Part I: Clinical Practice Guidelines With Down Syndrome From Birth to 12 Years

Susan N. Van Cleve, MSN, RN, CPNP; William I. Cohen, MD

Disclosures

J Pediatr Health Care. 2006;20(1):47-54. 

In This Article

Complementary and Alternative Treatments for Down Syndrome

Approximately 11% of Americans are choosing to supplement their diets and to use alternative health services for treatment of health conditions (Cooley, 2002). Parents of children with DS often are interested in more choices than traditional medicine offers. Many parents will not disclose their use of complementary or alternative medicine unless specifically asked. Therefore, it is important that the clinician explore the use of these treatments with families. Some of the more common therapies used by families who have a child with DS include nutritional supplements, antioxidants, sicca cell therapy, facial plastic surgery, and cognitive enhancement products (Cooley, 2002). Minimal research has been done to establish the scientific basis of these interventions. Nevertheless, the lack of scientific evidence usually is not a deterrent to the family. Clinicians can be most helpful in ensuring that the treatment is safe, even if it has not been proven to be effective. Clinicians should approach the topic of complementary and alternative treatments from a respectful perspective and discuss with the parents the risk and benefits, the cost in time and effort, the plausibility of the therapy's claims, and how parents might evaluate the effectiveness of the product. The context of this discussion with families should be open and nonjudgmental as they explore other options for their child.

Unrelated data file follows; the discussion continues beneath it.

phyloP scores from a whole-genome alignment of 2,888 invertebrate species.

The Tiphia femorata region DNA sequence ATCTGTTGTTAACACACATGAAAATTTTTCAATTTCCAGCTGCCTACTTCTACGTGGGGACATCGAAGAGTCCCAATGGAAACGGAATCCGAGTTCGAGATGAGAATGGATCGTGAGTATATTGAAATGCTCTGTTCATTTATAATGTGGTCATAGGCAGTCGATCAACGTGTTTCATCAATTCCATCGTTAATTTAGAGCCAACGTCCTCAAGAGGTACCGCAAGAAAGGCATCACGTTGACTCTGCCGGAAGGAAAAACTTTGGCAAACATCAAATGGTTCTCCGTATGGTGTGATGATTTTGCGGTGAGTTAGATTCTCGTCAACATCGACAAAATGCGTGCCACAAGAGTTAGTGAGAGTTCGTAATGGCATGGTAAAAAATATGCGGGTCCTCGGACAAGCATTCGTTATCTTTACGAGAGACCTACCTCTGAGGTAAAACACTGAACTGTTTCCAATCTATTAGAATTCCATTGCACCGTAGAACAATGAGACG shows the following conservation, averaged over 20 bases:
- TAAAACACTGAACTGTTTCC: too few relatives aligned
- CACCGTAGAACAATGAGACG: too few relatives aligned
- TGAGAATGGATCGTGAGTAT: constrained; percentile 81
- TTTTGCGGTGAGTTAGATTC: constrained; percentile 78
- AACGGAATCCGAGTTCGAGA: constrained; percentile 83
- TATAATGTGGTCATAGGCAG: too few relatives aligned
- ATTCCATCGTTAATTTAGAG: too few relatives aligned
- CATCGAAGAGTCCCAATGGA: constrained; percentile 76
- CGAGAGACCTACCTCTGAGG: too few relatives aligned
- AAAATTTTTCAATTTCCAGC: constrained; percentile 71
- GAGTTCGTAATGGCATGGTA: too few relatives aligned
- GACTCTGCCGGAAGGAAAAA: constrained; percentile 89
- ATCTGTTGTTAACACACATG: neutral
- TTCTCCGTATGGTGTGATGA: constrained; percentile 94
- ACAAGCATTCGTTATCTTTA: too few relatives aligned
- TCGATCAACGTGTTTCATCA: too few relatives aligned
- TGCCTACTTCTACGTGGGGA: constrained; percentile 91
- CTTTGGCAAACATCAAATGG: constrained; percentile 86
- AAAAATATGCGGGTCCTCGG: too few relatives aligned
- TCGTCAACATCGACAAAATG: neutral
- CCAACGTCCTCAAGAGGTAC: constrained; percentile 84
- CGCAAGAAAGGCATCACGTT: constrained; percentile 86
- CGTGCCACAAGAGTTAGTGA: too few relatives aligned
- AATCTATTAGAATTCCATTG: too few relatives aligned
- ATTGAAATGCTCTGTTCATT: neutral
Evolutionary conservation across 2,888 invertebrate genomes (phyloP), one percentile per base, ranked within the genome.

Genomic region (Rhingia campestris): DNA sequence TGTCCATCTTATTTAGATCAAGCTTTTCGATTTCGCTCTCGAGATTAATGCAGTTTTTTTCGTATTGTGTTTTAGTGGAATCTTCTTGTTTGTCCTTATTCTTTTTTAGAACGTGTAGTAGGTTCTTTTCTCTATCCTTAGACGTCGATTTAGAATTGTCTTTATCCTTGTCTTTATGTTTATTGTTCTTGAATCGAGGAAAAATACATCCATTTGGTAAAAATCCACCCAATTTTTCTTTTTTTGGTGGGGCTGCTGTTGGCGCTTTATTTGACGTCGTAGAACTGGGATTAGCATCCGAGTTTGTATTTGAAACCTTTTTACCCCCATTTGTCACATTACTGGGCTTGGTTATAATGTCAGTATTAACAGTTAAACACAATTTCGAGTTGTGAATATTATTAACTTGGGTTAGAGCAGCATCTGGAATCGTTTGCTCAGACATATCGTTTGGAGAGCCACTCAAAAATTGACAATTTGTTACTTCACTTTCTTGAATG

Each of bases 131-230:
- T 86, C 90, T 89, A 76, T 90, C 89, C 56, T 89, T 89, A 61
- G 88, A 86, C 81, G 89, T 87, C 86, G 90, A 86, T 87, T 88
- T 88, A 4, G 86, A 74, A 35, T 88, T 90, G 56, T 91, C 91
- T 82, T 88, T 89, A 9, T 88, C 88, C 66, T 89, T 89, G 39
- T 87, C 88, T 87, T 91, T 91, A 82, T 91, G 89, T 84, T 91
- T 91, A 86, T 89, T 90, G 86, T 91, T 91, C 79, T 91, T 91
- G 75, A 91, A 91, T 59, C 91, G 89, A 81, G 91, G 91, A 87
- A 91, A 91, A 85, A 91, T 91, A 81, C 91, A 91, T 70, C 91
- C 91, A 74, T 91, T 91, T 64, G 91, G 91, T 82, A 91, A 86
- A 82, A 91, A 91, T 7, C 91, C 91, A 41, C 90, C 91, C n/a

Comments

3090D553-9492-4563-8681-AD288FA52ACE
Comments on Medscape are moderated and should be professional in tone and on topic. You must declare any conflicts of interest related to your comments and responses. Please see our Commenting Guide for further information. We reserve the right to remove posts at our sole discretion.
Post as:

processing....